Dear Commons Community,
Thomas B. Edsall, a professor of journalism at Columbia University, and the author of the book The Age of Austerity: How Scarcity Will Remake American Politics, has an opinion piece in today’s New York Times. He examines comments/positions of President Barack Obama and Republican candidates Mitt Romney and Rick Santorum as an introduction to how college-educated Americans might be voting in November. Here is a sample.
“President Obama once said he wants everybody in America to go to college. What a snob,” Santorum told a Tea Party meeting in Troy, Mich., on Feb. 25. “I understand why he wants you to go to college. He wants to remake you in his image.”
Romney, the all-but-certain nominee, was blunt when speaking in March at a metal assembly plant in Youngstown, Ohio: “It would be popular for me to stand up and say I’m going to give you government money to pay for your college, but I’m not going to promise that.”
There is a partisan logic to the Republican hostility to higher education: the well-educated — a reliable source of conservative support as recently as the 1980s — have been moving steadily toward the Democratic Party. In a head-to-head contest, a March 26 McClatchy-Marist Poll shows Romney ahead of Obama 47-42 among those without college degrees, while Obama leads Romney 51-42 among those with them. Similarly, those without college degrees lean toward voting for Republican congressional candidates 49-40, while those with them lean toward Democrats 46-44.
Edsall’s findings are interesting particularly in light of the shifts among educated Americans in their voting preferences.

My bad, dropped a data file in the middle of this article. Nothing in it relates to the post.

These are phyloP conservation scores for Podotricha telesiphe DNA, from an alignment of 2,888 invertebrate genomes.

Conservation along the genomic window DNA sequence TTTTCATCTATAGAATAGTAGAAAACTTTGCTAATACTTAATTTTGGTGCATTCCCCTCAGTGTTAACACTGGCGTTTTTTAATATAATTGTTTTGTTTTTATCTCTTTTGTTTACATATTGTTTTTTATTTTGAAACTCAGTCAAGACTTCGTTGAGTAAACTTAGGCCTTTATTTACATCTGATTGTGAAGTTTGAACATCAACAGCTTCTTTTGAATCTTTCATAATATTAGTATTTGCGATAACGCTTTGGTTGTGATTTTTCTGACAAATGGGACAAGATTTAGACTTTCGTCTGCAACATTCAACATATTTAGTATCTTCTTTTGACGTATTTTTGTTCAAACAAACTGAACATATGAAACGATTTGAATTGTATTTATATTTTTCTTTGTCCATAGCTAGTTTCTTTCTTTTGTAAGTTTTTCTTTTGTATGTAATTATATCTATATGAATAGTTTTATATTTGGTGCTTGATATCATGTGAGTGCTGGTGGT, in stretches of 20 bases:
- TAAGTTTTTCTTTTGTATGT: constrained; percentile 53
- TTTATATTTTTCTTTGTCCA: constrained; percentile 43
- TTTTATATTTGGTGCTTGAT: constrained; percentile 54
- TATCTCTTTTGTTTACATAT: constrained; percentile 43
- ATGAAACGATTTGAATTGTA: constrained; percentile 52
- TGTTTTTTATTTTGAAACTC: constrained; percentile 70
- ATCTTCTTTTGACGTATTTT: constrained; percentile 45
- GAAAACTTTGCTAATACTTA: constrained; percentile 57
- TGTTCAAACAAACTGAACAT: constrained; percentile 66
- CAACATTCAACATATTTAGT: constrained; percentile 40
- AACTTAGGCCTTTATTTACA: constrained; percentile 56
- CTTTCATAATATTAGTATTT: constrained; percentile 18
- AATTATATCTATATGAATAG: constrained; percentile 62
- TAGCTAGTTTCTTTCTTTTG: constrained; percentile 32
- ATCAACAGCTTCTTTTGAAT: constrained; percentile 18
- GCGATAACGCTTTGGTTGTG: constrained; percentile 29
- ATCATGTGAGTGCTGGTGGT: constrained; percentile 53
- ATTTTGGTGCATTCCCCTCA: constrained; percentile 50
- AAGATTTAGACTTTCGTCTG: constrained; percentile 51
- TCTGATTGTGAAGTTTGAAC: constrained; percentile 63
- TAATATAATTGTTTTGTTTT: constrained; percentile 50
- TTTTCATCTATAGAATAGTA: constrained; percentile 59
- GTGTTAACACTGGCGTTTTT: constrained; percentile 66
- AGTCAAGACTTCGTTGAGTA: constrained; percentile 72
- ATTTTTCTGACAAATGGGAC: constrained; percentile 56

“In 1984, those with college and advanced degrees made up 35.3 percent of the electorate. Reagan’s strongest margins were among the college educated, who backed him over Walter F. Mondale by a crushing 62.7-36.9 margin. Among all those with both college and advanced degrees, Reagan won 58.7 percent, a landslide margin.
Jump to 2008. Even though those with college degrees made up 27.9 percent of the population that year, they cast 45 percent of the presidential vote. These voters register and go to the polls in substantially higher numbers than the less well educated.
By 2008, the Republican advantage of the early 1980s among voters with a college degree or higher had disappeared. Barack Obama carried this demographic with 54.1 percent. He beat McCain 50-48 among those with bachelor’s degrees, and by a decisive 58-40 among the 17 percent of the 2008 electorate with post-graduate degrees.”
While voters are typically a fickle lot, for the present, it appears that the more educated lean to Obama and the Democrats.